Home for the Holidays

sepia-toned photo of christmas treeI have been trying to fix in my head an image of what “home for the holidays” means to me.   It’s pretty easy to remember what it meant for me as a child. I have lots of sepia-toned memories — you know the ones that have been pushed so far away by time that they are more memories of memories now.

I can see myself as a five-year-old, up too early on Christmas morning to wake my parents yet. I sneak into the living room to check to see if Santa had come. I sit there on the floor, in the quiet and watch the lights twinkle on the tree and drink in that sweet anticipation. I was sure that there is something special, just for me, beneath that tree.

I think that year it was purple cowboy boots. I can’t remember asking for them, but I can remember opening them. They fit just right. And I know I must have liked them because I have a picture at Easter-time that year of a little girl with an Easter basket – wearing a frilly white dress with a satin sash and purple cowboy boots.

But finding an appropriate image as a adult is a bit more difficult. Its so much more complicated now. For example – where is “home?” Is it Tim’s folks house, or my folks? Mine have lived in six different houses since that early memory. Or is it my own house this year — and are the bathrooms clean?

Now I share the responsibility of gifts under the tree and food on the table and schedules and errands and, yes, even Advent services. Do you ever wonder, as you sit on the couch late on Christmas day, with the dishes in the sink and scattered bits of wrapping paper on the floor, did you ever wonder if you missed Christmas? If it was coming and coming – and then it was over.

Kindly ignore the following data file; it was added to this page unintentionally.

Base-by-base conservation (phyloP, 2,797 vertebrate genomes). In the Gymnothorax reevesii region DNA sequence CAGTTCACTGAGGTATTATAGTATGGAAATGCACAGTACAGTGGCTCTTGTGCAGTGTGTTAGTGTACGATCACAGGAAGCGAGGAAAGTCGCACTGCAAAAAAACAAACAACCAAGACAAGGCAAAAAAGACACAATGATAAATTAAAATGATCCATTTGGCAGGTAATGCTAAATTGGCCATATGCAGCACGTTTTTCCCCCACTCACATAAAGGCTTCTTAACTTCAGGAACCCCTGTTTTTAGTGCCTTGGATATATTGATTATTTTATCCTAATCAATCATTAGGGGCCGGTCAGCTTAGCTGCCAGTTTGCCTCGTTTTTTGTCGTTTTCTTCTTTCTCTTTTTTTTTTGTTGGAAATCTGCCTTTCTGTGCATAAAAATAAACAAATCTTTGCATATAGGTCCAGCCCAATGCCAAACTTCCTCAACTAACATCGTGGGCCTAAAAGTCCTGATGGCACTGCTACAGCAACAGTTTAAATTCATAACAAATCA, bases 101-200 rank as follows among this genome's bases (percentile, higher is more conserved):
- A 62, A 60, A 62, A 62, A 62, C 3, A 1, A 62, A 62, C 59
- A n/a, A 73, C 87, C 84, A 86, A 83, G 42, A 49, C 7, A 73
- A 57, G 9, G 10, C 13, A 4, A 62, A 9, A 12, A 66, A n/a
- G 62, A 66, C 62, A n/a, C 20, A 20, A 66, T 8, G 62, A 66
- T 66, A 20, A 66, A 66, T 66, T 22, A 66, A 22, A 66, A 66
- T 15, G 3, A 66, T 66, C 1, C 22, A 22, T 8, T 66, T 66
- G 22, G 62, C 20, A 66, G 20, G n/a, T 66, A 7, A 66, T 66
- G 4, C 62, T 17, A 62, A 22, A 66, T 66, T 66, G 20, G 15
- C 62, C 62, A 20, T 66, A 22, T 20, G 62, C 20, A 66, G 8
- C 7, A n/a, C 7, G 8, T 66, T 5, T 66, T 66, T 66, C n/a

Sometimes I think that it may be because we try too hard to fit the holy into that day. You know, that’s the root of the word “holiday” – holy day – and we take our responsibility seriously and try so hard to buy just the right gifts and create just the right memory for our kids. And we plan and we go and we fix and we fiddle. We cram so much in, trying to make it special. Yet the special is not in the tinsel.

In fact, if I would just stop for a moment I would remember that it is not my responsibility to bring the holy to this day. It is already there. That’s what it is all about. That’s the miracle of it all. Even when your plans don’t work out right and that toy is sold out and you burn the cookies and the innkeeper doesn’t take reservations. Even then the holy will come – even a stable can be a holy place.

And it is the whisper of that holiness that nurtures the anticipation. . .the sweet anticipation that comes in the dark of the living room, watching the lights on the tree. There is something just for you beneath that tree – and for each of the ones that you love. You can be sure. You may not remember asking for it, but do remember to open it. It fits just right. And you can wear it all the way to Easter.

Youth Advent Service – FUMC Denton – circa 2007

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